Has Your Web Lost Its Site?
April 12, 2016
Frequently I look at various radio websites to see if there are any upcoming events or pictures of personality appearances. I am concerned on how many sites I see without basic information (i.e., names attached to pictures) and the lack of local interaction with listeners being documented. I know stations are out and about and they do post to Instagram, Facebook, and other social media platforms. However, many forget to place the same info on the station website. I am not sure if there is a disconnect between departments or an oversight. Many of the large companies share a lot of national content and that's great, but too many local properties are not adding in the local happenings for the world to see. Connecting with the audience at every level is a must.
For example, all the national network morning TV shows provide cutaways to allow local affiliates a chance to provide local news and information. There are even some radio stations that take the opportunity to localize with a personality during the allotted local commercial breaks on nationally syndicated radio shows.
Not Pointing Fingers
Who are the biggest offenders of not utilizing websites for the listener experience? I am not going to point out any one station or company, but do your own research and see if you come to the same conclusion I did. This is an easy fix and I do take into consideration the current state of our business with companies using less employees to do more. I just think too many are in the everyday war bubble for ratings and just need a little nudge on adding some simple touches to their websites.
What I Like To See On Station Websites
- Pictures with large, readable text and captions with the personalities name and shift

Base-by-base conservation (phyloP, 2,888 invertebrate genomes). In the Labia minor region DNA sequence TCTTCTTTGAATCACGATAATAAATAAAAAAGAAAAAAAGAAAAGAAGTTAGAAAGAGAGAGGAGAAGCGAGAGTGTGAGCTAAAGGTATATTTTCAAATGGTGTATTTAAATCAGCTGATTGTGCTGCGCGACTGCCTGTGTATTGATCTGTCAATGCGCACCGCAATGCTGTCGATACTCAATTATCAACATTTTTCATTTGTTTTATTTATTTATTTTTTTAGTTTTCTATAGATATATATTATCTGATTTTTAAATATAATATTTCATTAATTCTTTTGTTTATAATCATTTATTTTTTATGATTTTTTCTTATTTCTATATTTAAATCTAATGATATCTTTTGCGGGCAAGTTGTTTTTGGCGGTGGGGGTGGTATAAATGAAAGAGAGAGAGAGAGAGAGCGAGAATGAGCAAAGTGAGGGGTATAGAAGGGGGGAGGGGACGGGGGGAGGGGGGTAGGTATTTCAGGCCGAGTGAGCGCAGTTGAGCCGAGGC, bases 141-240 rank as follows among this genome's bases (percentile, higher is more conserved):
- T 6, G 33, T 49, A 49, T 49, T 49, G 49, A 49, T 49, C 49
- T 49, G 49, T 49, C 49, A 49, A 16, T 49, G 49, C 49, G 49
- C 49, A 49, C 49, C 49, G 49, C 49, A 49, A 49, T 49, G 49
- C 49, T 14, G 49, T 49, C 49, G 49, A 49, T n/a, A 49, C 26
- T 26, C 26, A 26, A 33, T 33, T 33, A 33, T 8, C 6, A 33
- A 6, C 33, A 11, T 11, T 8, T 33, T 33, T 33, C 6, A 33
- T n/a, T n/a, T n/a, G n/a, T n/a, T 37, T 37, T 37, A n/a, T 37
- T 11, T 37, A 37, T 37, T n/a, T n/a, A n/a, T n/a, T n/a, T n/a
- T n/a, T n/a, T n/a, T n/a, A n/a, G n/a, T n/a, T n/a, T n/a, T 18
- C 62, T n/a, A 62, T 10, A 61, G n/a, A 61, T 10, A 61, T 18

- Pictures of local events with personalities and listeners
- Blogs with comments; consistent postings once a day or once a week
- Sites that are smartphone-friendly
- Simple to operate and workable podcasts
- Content that makes sense and is up to date
- Banners that reflect your station's and city's identity
- Cross-plugging on-air contests and promotions
What I Don't Like To See On Websites
- Pictures of events that are a year old
- Blogs that read like mandatory diaries
- Sites with visual clutter due to things like surveys
- The use of radio jargon the average listener does not understand
- "Contact Us" dropdowns without the name of the PD or MD
- The poor use of the English language or too many misspellings
- Out-of-focus pictures
- Sites without any localization other than community calendars
There is a saying, "You are talking to a new listener every time you turn on the mic." The same holds true regardless of whatever way you are presenting your station to the audience. I talk to air personalities and program decisionmakers every day and know there is a time crunch to get things done. Please make it a priority to find a way to add some local flavor to what you are doing with your site.
Sometimes sales and programming get into heated battles because a site becomes the new added-value dump; reach a compromise and keep clutter to a minimum; the website should be treated like the airwaves. The goal is to recycle the listener base and keep them happy.
I suggest you look at various station sites and find ones suitable to your liking and then draw up your plan. Make sure you get with those who can be counted on to consistently get things done. Lastly, and this is important, always think in multiples when reviewing anything for the airwaves; you are also dealing with social media and your website. Everything has to be on point.
Fellow All Access columnist Lori Lewis recently wrote a very informative column dealing with things you should know concerning social media; much of it can also be applied to dealing with a radio station website.
Here a link.